Probate avoidance (or merely delay?)
Avoiding the probate process and saving probate taxes on the value of the account is often a significant motivation in establishing joint accounts. Where a beneficial right of survivorship is created, the assets in the account will generally pass outside the person's estate to the surviving owner. Since in many provinces probate tax is charged on the fair market value of the assets passing through an estate, a joint account can potentially result in probate tax savings. Depending on the value of the account assets, this savings can be significant in provinces such as Ontario, British Columbia, and Nova Scotia where probate tax rates are relatively high.
Where a beneficial right of survivorship has not been created (such as where an adult child has been added to the account for convenience purposes only), it is not always clear that probate can be avoided. If probate is required in order to deal with other estate assets, depending on the specific rules of your province, an asset that is held in trust for the estate by the surviving account holder may need to be included in the value of the estate for probate tax calculation purposes. Your lawyer can advise you about the applicable rules in your province.
You should always keep in mind that probate tax rates are much lower than income tax rates. They're also nowhere near the potential legal and court fees that could result where intentions are not made clear and litigation results. While reducing probate tax can be a relevant estate planning consideration, it generally does not make sense to pursue it at the expense of more important estate planning goals or if the required strategies raise undue risks.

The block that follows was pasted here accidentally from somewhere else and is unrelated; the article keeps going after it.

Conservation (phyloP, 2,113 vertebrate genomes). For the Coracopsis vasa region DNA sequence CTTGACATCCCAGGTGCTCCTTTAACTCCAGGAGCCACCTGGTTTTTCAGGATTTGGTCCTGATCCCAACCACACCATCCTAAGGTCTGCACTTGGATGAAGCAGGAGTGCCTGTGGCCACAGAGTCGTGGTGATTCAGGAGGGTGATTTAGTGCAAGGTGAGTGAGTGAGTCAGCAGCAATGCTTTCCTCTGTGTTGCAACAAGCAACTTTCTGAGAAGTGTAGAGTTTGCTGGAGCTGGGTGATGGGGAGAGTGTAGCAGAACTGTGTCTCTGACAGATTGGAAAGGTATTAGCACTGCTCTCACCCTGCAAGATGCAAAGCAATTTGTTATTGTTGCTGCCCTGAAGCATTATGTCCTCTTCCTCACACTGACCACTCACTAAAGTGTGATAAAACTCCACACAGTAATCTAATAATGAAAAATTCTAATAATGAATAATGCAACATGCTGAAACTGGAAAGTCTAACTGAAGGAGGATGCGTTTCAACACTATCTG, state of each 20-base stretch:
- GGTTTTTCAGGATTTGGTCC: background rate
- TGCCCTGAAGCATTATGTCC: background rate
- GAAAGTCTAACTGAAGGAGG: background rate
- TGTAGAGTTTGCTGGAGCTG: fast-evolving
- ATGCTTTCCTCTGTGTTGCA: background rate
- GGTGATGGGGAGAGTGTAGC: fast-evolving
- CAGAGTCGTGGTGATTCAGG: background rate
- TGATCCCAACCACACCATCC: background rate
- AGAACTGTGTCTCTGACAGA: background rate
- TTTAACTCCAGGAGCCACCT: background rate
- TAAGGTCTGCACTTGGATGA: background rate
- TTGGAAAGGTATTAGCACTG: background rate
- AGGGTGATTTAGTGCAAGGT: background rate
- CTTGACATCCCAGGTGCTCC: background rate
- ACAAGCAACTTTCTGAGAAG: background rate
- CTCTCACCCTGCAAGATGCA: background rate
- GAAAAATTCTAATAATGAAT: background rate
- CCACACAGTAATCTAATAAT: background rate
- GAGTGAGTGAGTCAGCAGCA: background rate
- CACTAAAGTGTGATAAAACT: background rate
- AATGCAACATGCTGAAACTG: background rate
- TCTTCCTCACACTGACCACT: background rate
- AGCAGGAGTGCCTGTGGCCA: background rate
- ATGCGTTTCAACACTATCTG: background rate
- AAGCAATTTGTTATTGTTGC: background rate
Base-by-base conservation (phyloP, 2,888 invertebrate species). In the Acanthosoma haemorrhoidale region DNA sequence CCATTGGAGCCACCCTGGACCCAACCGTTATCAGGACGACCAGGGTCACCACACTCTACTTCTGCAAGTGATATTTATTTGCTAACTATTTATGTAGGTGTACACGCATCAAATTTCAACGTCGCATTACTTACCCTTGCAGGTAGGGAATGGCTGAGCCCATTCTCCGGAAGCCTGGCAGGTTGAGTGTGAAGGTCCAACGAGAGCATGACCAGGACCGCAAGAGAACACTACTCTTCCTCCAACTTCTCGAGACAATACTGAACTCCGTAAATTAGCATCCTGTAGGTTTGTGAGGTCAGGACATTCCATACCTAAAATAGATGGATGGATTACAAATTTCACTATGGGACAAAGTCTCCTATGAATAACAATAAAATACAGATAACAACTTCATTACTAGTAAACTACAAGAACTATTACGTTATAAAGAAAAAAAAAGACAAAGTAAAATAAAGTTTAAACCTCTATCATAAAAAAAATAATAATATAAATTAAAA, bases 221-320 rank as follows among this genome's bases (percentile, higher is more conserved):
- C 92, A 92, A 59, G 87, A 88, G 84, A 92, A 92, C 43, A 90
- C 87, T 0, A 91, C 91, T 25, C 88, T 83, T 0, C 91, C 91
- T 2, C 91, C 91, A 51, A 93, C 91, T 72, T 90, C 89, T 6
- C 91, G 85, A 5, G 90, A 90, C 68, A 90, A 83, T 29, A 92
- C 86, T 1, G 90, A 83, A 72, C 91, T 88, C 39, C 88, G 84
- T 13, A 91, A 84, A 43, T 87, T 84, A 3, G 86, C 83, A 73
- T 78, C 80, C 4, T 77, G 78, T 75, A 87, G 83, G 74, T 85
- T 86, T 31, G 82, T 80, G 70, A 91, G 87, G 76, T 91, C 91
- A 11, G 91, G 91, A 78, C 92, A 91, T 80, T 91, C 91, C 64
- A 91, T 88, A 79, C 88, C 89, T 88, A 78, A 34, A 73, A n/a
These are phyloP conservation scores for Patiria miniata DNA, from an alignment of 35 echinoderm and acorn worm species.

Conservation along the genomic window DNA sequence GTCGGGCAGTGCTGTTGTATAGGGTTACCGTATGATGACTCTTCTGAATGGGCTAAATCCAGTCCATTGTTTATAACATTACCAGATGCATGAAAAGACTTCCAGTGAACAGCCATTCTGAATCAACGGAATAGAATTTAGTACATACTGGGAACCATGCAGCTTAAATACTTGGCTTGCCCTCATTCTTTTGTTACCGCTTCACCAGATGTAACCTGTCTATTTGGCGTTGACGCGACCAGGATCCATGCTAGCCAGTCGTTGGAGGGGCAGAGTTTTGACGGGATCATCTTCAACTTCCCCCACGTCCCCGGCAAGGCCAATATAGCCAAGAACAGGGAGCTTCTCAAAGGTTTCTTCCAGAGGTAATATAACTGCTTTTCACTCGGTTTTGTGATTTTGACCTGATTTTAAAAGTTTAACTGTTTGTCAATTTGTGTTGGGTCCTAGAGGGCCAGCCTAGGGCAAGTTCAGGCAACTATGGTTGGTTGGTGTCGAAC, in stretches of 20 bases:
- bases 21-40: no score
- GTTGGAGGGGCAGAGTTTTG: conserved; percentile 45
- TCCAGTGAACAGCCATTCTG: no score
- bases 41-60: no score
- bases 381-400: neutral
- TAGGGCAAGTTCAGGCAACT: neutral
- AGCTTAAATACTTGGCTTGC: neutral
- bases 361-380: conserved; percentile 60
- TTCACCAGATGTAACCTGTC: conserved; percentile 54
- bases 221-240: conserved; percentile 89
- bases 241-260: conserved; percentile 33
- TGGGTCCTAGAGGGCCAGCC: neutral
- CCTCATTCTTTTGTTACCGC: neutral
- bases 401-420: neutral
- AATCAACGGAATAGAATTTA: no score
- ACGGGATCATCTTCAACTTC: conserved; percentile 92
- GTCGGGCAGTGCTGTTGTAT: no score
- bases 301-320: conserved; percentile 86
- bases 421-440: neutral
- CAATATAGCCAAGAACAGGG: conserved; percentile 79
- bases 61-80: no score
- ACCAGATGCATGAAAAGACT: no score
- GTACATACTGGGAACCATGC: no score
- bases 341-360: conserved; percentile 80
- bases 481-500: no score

The risks associated with joint accounts can be numerous and should be carefully considered with your tax and legal advisors before deciding to open a joint account. They may include the following:
- Loss of control: When a person changes a solely owned account into a joint account, they lose control over the assets in the account. The other owner can now add to, or withdraw from, the account, possibly without the original owner’s knowledge or approval.
- Loss of certainty: Depending on how the JTWROS relationship is established, it may be possible for any owner to sever the JTWROS relationship and instead create a Joint Tenants in Common (JTC) relationship. This may happen unilaterally at the direction of one owner and without the consent of all owners. Where a JTC relationship is created, a right of survivorship does not exist, and the joint owner may leave their interest in the asset to someone other than the surviving joint owner.
- Income tax: The creation of a joint account from a solely owned account may give rise to several income tax consequences. For example, where a parent has added an adult child as a joint owner of an investment account, the parent may be viewed as having gifted half of the account to the adult child. If that’s the case, the Canada Revenue Agency will apply rules that will treat the transfer as a sale of half the investments in the account. To the extent the deemed sale results in a capital gain, the parent would be subject to tax on that value. In the case of a joint account with a spouse or common-law partner, tax would not generally be triggered due to the rollover rules, however, income attribution rules may be triggered, which would prevent income splitting with the spouse or common-law partner who has been added as a joint owner. Some people mistakenly believe that by putting a spouse’s name on an account they can each report half the income on their tax returns. While the rules are complex, the general rule is that income must be reported proportionate to each individual’s contribution.